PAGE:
• Voyager should be your first stop whenever beginning a new research project. It holds the record for every item (books, journals, newspapers, microfilms, videos, audio recordings, manuscript collections and etc.) in every library in the UH system, from Hilo to Kauaʻi. While Voyager allows for many complex searches, on the most basic level what it is doing is allowing you to search for materials by title, author and subject. It does NOT generally allow you to search for the titles of articles within journals or the titles / authors of chapters within books (there are other strategies for these kinds of searches ... see below). There are occasional exceptions to this rule -- some book contents are listed in Voyager records; some journal articles have been cataloged separately in Voyager by title -- but as a rule of thumb when starting your research, assume that you are going to be searching for title, author or subject.
  • Before you start searching, it's a good idea to log into the Voyager system, which you can do by clicking on the "Login to your account" link in the upper right hand of the Voyager search screen. This will not only save you a step when you begin requesting books, but also allows you to save your search results for future reference -- very useful when it comes time to cite your references in a paper. Use the "Add to My List" button to save search results, which will then appear when you click the "My List" tab at the top of any Voyager screen.
  • The simplest way to begin searching is via a keyword search. In the "Basic" mode, simply type some words that you think might describe your needs (for instance, Samoa film) and hit search. This will give you a broad sampling of materials, some of which should be related to your topic. When you find something that is of interest, look at the "Subjects" field -- you can click on these links to find other materials that are on the same topic.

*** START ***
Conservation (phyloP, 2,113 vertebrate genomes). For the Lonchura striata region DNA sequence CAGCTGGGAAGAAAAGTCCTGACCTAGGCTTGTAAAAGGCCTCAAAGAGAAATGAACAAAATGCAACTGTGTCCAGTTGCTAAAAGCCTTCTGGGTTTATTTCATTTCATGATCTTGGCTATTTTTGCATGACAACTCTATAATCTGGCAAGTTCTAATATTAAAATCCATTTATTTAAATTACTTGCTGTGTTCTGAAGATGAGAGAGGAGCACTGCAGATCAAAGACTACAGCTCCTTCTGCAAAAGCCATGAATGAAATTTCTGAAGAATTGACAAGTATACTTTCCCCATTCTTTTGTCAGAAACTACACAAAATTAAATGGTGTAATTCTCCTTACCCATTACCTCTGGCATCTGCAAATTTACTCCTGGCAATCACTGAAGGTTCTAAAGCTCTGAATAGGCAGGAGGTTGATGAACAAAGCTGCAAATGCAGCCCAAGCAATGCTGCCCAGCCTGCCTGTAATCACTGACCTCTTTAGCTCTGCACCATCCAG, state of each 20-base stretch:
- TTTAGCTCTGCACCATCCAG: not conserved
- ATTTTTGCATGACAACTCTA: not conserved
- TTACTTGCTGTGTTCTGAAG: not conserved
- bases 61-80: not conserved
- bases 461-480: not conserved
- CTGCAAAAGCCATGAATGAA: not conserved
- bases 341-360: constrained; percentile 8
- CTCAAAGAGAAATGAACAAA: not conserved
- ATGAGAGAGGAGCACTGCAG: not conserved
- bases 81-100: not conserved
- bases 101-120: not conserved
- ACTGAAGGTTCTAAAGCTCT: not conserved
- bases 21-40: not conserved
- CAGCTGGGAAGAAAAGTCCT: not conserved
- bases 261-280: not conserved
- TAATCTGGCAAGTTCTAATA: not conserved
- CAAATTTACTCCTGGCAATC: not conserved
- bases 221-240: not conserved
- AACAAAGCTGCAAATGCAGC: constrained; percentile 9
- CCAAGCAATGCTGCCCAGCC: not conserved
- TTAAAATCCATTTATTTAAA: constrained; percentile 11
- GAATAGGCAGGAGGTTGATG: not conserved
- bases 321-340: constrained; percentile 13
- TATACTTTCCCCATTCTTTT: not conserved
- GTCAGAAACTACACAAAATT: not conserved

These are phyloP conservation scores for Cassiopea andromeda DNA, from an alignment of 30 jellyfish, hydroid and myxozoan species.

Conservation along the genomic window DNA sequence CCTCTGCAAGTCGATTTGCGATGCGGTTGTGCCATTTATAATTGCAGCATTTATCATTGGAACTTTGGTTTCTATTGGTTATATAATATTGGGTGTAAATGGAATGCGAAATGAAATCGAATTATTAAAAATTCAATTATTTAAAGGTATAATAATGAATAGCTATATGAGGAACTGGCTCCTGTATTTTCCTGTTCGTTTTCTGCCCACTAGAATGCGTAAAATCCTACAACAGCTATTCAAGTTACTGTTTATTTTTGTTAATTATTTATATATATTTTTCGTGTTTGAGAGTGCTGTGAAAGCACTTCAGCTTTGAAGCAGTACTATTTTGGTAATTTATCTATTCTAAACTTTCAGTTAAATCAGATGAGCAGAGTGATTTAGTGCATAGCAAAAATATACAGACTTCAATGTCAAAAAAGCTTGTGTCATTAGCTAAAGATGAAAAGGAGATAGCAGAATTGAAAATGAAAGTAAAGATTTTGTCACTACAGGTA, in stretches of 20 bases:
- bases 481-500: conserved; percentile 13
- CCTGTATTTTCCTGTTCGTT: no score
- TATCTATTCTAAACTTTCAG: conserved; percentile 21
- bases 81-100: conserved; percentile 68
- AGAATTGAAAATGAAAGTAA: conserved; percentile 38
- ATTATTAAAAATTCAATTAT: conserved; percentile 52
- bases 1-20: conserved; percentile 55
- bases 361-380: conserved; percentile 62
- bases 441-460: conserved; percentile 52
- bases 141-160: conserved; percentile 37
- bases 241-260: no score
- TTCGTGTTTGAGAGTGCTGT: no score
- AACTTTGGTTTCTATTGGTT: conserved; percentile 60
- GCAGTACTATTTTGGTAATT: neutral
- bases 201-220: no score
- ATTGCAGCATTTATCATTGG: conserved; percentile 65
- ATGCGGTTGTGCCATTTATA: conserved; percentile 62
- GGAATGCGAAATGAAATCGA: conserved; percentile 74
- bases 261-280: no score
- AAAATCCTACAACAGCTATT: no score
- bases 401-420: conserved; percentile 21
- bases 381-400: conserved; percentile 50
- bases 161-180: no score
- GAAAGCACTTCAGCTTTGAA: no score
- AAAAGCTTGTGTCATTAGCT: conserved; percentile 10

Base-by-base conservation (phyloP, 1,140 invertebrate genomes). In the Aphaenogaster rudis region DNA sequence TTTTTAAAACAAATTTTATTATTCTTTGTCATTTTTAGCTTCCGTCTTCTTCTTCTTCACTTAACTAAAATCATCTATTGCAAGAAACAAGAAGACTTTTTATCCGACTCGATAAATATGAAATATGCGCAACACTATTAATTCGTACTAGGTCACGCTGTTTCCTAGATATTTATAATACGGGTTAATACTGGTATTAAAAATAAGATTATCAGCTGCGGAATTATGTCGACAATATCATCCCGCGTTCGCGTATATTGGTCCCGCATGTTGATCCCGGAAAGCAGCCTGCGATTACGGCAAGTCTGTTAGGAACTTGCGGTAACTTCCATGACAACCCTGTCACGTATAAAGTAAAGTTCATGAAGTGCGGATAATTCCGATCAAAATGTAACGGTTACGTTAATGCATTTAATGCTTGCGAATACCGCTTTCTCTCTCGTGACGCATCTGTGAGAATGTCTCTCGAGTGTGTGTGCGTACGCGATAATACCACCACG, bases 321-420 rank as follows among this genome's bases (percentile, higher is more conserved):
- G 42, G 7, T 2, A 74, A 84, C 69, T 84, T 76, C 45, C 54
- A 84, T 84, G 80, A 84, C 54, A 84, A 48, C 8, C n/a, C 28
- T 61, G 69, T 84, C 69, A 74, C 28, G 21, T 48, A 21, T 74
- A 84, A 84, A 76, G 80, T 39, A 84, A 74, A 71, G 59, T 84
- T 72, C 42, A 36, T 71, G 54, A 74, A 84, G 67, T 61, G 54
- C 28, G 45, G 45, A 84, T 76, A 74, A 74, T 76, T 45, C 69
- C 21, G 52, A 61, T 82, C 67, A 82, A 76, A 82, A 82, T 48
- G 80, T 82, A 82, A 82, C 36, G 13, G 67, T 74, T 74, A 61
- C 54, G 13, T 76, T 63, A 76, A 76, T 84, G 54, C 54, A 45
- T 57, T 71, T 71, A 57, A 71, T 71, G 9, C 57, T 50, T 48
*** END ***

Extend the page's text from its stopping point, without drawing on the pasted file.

Finding books in Google Books

Google Books

  • Google Books can at times be a useful tool for searching within the contents of books: It searches the full text of books that have been scanned by Google. If a book is out of copyright or if Google has made arrangements with a copyrighted book's publisher, you will often be able to look at full-text on screen. In other cases, you will be able to see a small "snippet" of the text.
  • When full text is not available online (or even if it is, but you prefer to read the printed version), keep in mind that virtually all of the books you find on Google Books will be available in print in the UH library. So you can also use Google Books as a supplement to our Voyager catalog: Search the contents of the books using Google, then search Voyager for the title.

The Contemporary Pacific online

The Contemporary Pacific is one of the world's premier journals of Pacific Studies, and regularly includes film reviews as well as scholarly journal articles about film. As UH students, you have access to all issues of the journal online. The most recent year's worth of issues can only be accessed via Project Muse (which requires a UH user name and password to log in); all others are freely available via UH Scholarspace, which allows for full-text searching of all issues.

Books on Film

Click on the highlighted titles below to see where you can find copies of these books and journals in the Library. Check Locations! Items in the Voyager catalog marked UH Mānoa: Hamilton Pacific Reference or UH Mānoa: Hamilton Hawaiian Reference can be pulled directly off the reference shelves in the Hawaiian & Pacific reading room. For items marked UH Mānoa Hawaiian Collection or UH Mānoa Pacific Collection, request retrieval through the "Get This Item" link in Voyager. (Click here for instructions on how to request books using "Get This Item.")